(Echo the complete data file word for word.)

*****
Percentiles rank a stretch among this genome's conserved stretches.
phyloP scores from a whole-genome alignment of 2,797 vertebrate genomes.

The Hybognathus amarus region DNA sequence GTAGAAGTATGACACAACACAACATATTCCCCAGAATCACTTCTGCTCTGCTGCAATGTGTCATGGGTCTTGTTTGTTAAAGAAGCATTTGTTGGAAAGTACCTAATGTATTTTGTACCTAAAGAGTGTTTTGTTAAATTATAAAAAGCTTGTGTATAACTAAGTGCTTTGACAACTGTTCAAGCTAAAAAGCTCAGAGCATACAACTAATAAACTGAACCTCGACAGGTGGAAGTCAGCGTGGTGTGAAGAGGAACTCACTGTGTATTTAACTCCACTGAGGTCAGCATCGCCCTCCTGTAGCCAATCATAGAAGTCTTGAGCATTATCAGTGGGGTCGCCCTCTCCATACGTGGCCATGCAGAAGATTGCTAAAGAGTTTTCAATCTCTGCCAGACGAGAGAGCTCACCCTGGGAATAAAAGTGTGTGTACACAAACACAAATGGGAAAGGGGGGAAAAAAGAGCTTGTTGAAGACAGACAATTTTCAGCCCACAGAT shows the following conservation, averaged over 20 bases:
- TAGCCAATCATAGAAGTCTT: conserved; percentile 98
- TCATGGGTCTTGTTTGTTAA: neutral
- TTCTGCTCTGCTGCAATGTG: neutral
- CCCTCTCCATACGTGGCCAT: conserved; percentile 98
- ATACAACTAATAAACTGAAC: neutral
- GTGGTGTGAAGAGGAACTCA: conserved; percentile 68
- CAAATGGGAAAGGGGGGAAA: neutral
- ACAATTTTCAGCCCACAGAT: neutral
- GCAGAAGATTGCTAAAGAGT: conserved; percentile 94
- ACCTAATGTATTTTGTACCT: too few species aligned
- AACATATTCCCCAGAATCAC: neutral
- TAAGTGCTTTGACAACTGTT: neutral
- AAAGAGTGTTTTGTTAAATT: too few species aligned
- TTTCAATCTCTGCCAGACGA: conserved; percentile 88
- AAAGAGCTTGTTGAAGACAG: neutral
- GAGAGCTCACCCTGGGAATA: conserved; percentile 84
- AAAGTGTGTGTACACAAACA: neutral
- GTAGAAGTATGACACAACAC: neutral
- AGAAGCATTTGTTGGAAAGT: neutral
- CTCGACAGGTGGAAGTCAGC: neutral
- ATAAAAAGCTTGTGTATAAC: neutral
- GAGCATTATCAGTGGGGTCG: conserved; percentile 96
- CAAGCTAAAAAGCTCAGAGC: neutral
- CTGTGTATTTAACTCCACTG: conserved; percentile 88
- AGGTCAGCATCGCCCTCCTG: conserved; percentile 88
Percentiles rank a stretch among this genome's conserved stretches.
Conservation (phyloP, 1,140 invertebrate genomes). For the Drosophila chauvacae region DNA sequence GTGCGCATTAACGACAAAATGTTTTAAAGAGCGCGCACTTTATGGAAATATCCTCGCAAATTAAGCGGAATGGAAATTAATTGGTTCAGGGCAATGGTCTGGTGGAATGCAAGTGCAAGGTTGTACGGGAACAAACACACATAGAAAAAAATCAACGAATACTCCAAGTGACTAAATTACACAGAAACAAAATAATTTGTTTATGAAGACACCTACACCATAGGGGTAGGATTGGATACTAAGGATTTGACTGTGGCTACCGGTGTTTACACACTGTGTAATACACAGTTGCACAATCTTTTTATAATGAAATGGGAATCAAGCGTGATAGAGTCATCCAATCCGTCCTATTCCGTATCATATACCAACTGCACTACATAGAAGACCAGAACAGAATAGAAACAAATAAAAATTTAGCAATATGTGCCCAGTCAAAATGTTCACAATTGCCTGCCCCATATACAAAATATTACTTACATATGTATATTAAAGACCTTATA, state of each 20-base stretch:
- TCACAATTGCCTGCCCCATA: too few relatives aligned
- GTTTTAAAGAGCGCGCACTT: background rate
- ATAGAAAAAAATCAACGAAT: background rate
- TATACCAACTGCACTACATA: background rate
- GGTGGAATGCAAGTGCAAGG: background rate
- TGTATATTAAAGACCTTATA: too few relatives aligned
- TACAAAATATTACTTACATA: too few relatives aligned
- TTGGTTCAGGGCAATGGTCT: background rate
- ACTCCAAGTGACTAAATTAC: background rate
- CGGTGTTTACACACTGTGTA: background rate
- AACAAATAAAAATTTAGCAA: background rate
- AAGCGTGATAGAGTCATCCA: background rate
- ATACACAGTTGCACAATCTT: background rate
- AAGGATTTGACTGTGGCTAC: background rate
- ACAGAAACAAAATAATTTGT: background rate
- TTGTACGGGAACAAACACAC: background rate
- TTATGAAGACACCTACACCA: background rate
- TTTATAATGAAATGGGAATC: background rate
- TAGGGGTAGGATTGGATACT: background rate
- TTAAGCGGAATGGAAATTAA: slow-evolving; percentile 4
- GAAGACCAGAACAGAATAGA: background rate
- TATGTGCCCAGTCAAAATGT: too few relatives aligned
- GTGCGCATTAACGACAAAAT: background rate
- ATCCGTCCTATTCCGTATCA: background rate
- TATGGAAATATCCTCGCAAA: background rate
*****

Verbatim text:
Percentiles rank a stretch among this genome's conserved stretches.
phyloP scores from a whole-genome alignment of 2,797 vertebrate genomes.

The Hybognathus amarus region DNA sequence GTAGAAGTATGACACAACACAACATATTCCCCAGAATCACTTCTGCTCTGCTGCAATGTGTCATGGGTCTTGTTTGTTAAAGAAGCATTTGTTGGAAAGTACCTAATGTATTTTGTACCTAAAGAGTGTTTTGTTAAATTATAAAAAGCTTGTGTATAACTAAGTGCTTTGACAACTGTTCAAGCTAAAAAGCTCAGAGCATACAACTAATAAACTGAACCTCGACAGGTGGAAGTCAGCGTGGTGTGAAGAGGAACTCACTGTGTATTTAACTCCACTGAGGTCAGCATCGCCCTCCTGTAGCCAATCATAGAAGTCTTGAGCATTATCAGTGGGGTCGCCCTCTCCATACGTGGCCATGCAGAAGATTGCTAAAGAGTTTTCAATCTCTGCCAGACGAGAGAGCTCACCCTGGGAATAAAAGTGTGTGTACACAAACACAAATGGGAAAGGGGGGAAAAAAGAGCTTGTTGAAGACAGACAATTTTCAGCCCACAGAT shows the following conservation, averaged over 20 bases:
- TAGCCAATCATAGAAGTCTT: conserved; percentile 98
- TCATGGGTCTTGTTTGTTAA: neutral
- TTCTGCTCTGCTGCAATGTG: neutral
- CCCTCTCCATACGTGGCCAT: conserved; percentile 98
- ATACAACTAATAAACTGAAC: neutral
- GTGGTGTGAAGAGGAACTCA: conserved; percentile 68
- CAAATGGGAAAGGGGGGAAA: neutral
- ACAATTTTCAGCCCACAGAT: neutral
- GCAGAAGATTGCTAAAGAGT: conserved; percentile 94
- ACCTAATGTATTTTGTACCT: too few species aligned
- AACATATTCCCCAGAATCAC: neutral
- TAAGTGCTTTGACAACTGTT: neutral
- AAAGAGTGTTTTGTTAAATT: too few species aligned
- TTTCAATCTCTGCCAGACGA: conserved; percentile 88
- AAAGAGCTTGTTGAAGACAG: neutral
- GAGAGCTCACCCTGGGAATA: conserved; percentile 84
- AAAGTGTGTGTACACAAACA: neutral
- GTAGAAGTATGACACAACAC: neutral
- AGAAGCATTTGTTGGAAAGT: neutral
- CTCGACAGGTGGAAGTCAGC: neutral
- ATAAAAAGCTTGTGTATAAC: neutral
- GAGCATTATCAGTGGGGTCG: conserved; percentile 96
- CAAGCTAAAAAGCTCAGAGC: neutral
- CTGTGTATTTAACTCCACTG: conserved; percentile 88
- AGGTCAGCATCGCCCTCCTG: conserved; percentile 88
Percentiles rank a stretch among this genome's conserved stretches.
Conservation (phyloP, 1,140 invertebrate genomes). For the Drosophila chauvacae region DNA sequence GTGCGCATTAACGACAAAATGTTTTAAAGAGCGCGCACTTTATGGAAATATCCTCGCAAATTAAGCGGAATGGAAATTAATTGGTTCAGGGCAATGGTCTGGTGGAATGCAAGTGCAAGGTTGTACGGGAACAAACACACATAGAAAAAAATCAACGAATACTCCAAGTGACTAAATTACACAGAAACAAAATAATTTGTTTATGAAGACACCTACACCATAGGGGTAGGATTGGATACTAAGGATTTGACTGTGGCTACCGGTGTTTACACACTGTGTAATACACAGTTGCACAATCTTTTTATAATGAAATGGGAATCAAGCGTGATAGAGTCATCCAATCCGTCCTATTCCGTATCATATACCAACTGCACTACATAGAAGACCAGAACAGAATAGAAACAAATAAAAATTTAGCAATATGTGCCCAGTCAAAATGTTCACAATTGCCTGCCCCATATACAAAATATTACTTACATATGTATATTAAAGACCTTATA, state of each 20-base stretch:
- TCACAATTGCCTGCCCCATA: too few relatives aligned
- GTTTTAAAGAGCGCGCACTT: background rate
- ATAGAAAAAAATCAACGAAT: background rate
- TATACCAACTGCACTACATA: background rate
- GGTGGAATGCAAGTGCAAGG: background rate
- TGTATATTAAAGACCTTATA: too few relatives aligned
- TACAAAATATTACTTACATA: too few relatives aligned
- TTGGTTCAGGGCAATGGTCT: background rate
- ACTCCAAGTGACTAAATTAC: background rate
- CGGTGTTTACACACTGTGTA: background rate
- AACAAATAAAAATTTAGCAA: background rate
- AAGCGTGATAGAGTCATCCA: background rate
- ATACACAGTTGCACAATCTT: background rate
- AAGGATTTGACTGTGGCTAC: background rate
- ACAGAAACAAAATAATTTGT: background rate
- TTGTACGGGAACAAACACAC: background rate
- TTATGAAGACACCTACACCA: background rate
- TTTATAATGAAATGGGAATC: background rate
- TAGGGGTAGGATTGGATACT: background rate
- TTAAGCGGAATGGAAATTAA: slow-evolving; percentile 4
- GAAGACCAGAACAGAATAGA: background rate
- TATGTGCCCAGTCAAAATGT: too few relatives aligned
- GTGCGCATTAACGACAAAAT: background rate
- ATCCGTCCTATTCCGTATCA: background rate
- TATGGAAATATCCTCGCAAA: background rate